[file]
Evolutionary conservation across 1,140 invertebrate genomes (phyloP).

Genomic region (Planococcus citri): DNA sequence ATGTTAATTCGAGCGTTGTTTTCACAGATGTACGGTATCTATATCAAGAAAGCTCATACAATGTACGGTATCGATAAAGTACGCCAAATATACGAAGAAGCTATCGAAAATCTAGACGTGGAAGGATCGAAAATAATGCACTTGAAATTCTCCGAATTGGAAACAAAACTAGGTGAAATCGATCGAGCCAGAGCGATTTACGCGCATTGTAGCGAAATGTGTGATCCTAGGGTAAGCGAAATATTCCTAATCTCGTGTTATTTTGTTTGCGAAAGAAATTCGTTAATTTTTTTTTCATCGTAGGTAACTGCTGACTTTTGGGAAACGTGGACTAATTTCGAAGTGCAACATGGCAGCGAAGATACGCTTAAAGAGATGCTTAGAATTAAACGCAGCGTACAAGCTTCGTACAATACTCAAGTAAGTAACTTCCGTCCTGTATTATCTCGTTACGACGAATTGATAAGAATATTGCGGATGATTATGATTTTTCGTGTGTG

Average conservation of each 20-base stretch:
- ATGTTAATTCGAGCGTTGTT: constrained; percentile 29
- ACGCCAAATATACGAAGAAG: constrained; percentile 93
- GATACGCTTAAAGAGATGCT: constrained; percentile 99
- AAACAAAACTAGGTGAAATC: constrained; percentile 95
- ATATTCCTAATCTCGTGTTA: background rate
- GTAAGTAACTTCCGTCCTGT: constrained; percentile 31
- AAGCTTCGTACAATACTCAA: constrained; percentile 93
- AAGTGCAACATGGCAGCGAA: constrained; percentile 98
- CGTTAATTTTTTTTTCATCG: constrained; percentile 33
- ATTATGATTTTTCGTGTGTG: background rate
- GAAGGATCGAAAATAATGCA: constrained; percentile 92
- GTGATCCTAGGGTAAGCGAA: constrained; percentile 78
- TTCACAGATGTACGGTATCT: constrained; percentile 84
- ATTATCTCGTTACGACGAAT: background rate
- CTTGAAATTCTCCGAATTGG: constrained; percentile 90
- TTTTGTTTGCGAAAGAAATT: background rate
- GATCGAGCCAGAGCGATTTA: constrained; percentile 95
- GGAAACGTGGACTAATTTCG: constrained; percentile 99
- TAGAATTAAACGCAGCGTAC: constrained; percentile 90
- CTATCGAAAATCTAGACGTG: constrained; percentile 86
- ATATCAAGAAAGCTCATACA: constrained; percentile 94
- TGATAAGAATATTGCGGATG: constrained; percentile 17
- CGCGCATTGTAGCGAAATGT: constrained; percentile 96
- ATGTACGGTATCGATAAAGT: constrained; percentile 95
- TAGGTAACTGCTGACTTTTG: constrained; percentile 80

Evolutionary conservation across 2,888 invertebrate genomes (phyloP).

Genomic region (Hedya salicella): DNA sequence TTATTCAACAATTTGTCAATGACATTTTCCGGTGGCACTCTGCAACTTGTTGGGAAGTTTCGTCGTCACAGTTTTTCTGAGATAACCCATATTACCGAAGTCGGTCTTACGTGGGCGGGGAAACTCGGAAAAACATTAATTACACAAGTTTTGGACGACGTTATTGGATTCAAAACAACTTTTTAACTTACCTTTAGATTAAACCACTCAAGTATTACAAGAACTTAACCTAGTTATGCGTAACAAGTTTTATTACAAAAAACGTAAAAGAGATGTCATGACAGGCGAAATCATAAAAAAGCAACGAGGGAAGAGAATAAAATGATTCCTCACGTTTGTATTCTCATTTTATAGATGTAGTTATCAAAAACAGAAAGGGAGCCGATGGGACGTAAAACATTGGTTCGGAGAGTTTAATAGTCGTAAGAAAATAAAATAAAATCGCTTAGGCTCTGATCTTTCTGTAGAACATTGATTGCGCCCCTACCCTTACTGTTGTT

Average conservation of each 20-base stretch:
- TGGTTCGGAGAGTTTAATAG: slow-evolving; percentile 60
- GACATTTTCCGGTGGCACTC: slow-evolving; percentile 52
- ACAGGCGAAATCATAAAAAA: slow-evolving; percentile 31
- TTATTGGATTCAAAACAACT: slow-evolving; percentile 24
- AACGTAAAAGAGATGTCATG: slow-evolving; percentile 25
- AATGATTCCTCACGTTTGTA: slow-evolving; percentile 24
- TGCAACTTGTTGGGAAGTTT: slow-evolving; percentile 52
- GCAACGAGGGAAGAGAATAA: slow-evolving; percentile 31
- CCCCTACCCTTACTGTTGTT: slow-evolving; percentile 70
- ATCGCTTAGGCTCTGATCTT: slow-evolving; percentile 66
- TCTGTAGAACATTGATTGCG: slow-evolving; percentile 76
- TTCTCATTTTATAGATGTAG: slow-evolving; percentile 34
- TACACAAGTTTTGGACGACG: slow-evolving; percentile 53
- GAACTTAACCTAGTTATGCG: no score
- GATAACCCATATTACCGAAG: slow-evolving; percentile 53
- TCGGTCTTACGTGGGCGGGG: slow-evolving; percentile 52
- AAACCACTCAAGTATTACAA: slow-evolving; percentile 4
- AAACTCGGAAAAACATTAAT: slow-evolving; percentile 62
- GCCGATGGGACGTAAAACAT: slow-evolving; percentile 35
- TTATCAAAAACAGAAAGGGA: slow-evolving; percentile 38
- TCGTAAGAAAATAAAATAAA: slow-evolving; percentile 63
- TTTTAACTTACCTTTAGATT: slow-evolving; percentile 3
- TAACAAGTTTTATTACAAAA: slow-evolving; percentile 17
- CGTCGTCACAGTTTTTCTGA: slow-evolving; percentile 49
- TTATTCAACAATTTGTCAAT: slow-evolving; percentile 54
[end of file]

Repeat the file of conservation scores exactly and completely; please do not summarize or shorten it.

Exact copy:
Evolutionary conservation across 1,140 invertebrate genomes (phyloP).

Genomic region (Planococcus citri): DNA sequence ATGTTAATTCGAGCGTTGTTTTCACAGATGTACGGTATCTATATCAAGAAAGCTCATACAATGTACGGTATCGATAAAGTACGCCAAATATACGAAGAAGCTATCGAAAATCTAGACGTGGAAGGATCGAAAATAATGCACTTGAAATTCTCCGAATTGGAAACAAAACTAGGTGAAATCGATCGAGCCAGAGCGATTTACGCGCATTGTAGCGAAATGTGTGATCCTAGGGTAAGCGAAATATTCCTAATCTCGTGTTATTTTGTTTGCGAAAGAAATTCGTTAATTTTTTTTTCATCGTAGGTAACTGCTGACTTTTGGGAAACGTGGACTAATTTCGAAGTGCAACATGGCAGCGAAGATACGCTTAAAGAGATGCTTAGAATTAAACGCAGCGTACAAGCTTCGTACAATACTCAAGTAAGTAACTTCCGTCCTGTATTATCTCGTTACGACGAATTGATAAGAATATTGCGGATGATTATGATTTTTCGTGTGTG

Average conservation of each 20-base stretch:
- ATGTTAATTCGAGCGTTGTT: constrained; percentile 29
- ACGCCAAATATACGAAGAAG: constrained; percentile 93
- GATACGCTTAAAGAGATGCT: constrained; percentile 99
- AAACAAAACTAGGTGAAATC: constrained; percentile 95
- ATATTCCTAATCTCGTGTTA: background rate
- GTAAGTAACTTCCGTCCTGT: constrained; percentile 31
- AAGCTTCGTACAATACTCAA: constrained; percentile 93
- AAGTGCAACATGGCAGCGAA: constrained; percentile 98
- CGTTAATTTTTTTTTCATCG: constrained; percentile 33
- ATTATGATTTTTCGTGTGTG: background rate
- GAAGGATCGAAAATAATGCA: constrained; percentile 92
- GTGATCCTAGGGTAAGCGAA: constrained; percentile 78
- TTCACAGATGTACGGTATCT: constrained; percentile 84
- ATTATCTCGTTACGACGAAT: background rate
- CTTGAAATTCTCCGAATTGG: constrained; percentile 90
- TTTTGTTTGCGAAAGAAATT: background rate
- GATCGAGCCAGAGCGATTTA: constrained; percentile 95
- GGAAACGTGGACTAATTTCG: constrained; percentile 99
- TAGAATTAAACGCAGCGTAC: constrained; percentile 90
- CTATCGAAAATCTAGACGTG: constrained; percentile 86
- ATATCAAGAAAGCTCATACA: constrained; percentile 94
- TGATAAGAATATTGCGGATG: constrained; percentile 17
- CGCGCATTGTAGCGAAATGT: constrained; percentile 96
- ATGTACGGTATCGATAAAGT: constrained; percentile 95
- TAGGTAACTGCTGACTTTTG: constrained; percentile 80

Evolutionary conservation across 2,888 invertebrate genomes (phyloP).

Genomic region (Hedya salicella): DNA sequence TTATTCAACAATTTGTCAATGACATTTTCCGGTGGCACTCTGCAACTTGTTGGGAAGTTTCGTCGTCACAGTTTTTCTGAGATAACCCATATTACCGAAGTCGGTCTTACGTGGGCGGGGAAACTCGGAAAAACATTAATTACACAAGTTTTGGACGACGTTATTGGATTCAAAACAACTTTTTAACTTACCTTTAGATTAAACCACTCAAGTATTACAAGAACTTAACCTAGTTATGCGTAACAAGTTTTATTACAAAAAACGTAAAAGAGATGTCATGACAGGCGAAATCATAAAAAAGCAACGAGGGAAGAGAATAAAATGATTCCTCACGTTTGTATTCTCATTTTATAGATGTAGTTATCAAAAACAGAAAGGGAGCCGATGGGACGTAAAACATTGGTTCGGAGAGTTTAATAGTCGTAAGAAAATAAAATAAAATCGCTTAGGCTCTGATCTTTCTGTAGAACATTGATTGCGCCCCTACCCTTACTGTTGTT

Average conservation of each 20-base stretch:
- TGGTTCGGAGAGTTTAATAG: slow-evolving; percentile 60
- GACATTTTCCGGTGGCACTC: slow-evolving; percentile 52
- ACAGGCGAAATCATAAAAAA: slow-evolving; percentile 31
- TTATTGGATTCAAAACAACT: slow-evolving; percentile 24
- AACGTAAAAGAGATGTCATG: slow-evolving; percentile 25
- AATGATTCCTCACGTTTGTA: slow-evolving; percentile 24
- TGCAACTTGTTGGGAAGTTT: slow-evolving; percentile 52
- GCAACGAGGGAAGAGAATAA: slow-evolving; percentile 31
- CCCCTACCCTTACTGTTGTT: slow-evolving; percentile 70
- ATCGCTTAGGCTCTGATCTT: slow-evolving; percentile 66
- TCTGTAGAACATTGATTGCG: slow-evolving; percentile 76
- TTCTCATTTTATAGATGTAG: slow-evolving; percentile 34
- TACACAAGTTTTGGACGACG: slow-evolving; percentile 53
- GAACTTAACCTAGTTATGCG: no score
- GATAACCCATATTACCGAAG: slow-evolving; percentile 53
- TCGGTCTTACGTGGGCGGGG: slow-evolving; percentile 52
- AAACCACTCAAGTATTACAA: slow-evolving; percentile 4
- AAACTCGGAAAAACATTAAT: slow-evolving; percentile 62
- GCCGATGGGACGTAAAACAT: slow-evolving; percentile 35
- TTATCAAAAACAGAAAGGGA: slow-evolving; percentile 38
- TCGTAAGAAAATAAAATAAA: slow-evolving; percentile 63
- TTTTAACTTACCTTTAGATT: slow-evolving; percentile 3
- TAACAAGTTTTATTACAAAA: slow-evolving; percentile 17
- CGTCGTCACAGTTTTTCTGA: slow-evolving; percentile 49
- TTATTCAACAATTTGTCAAT: slow-evolving; percentile 54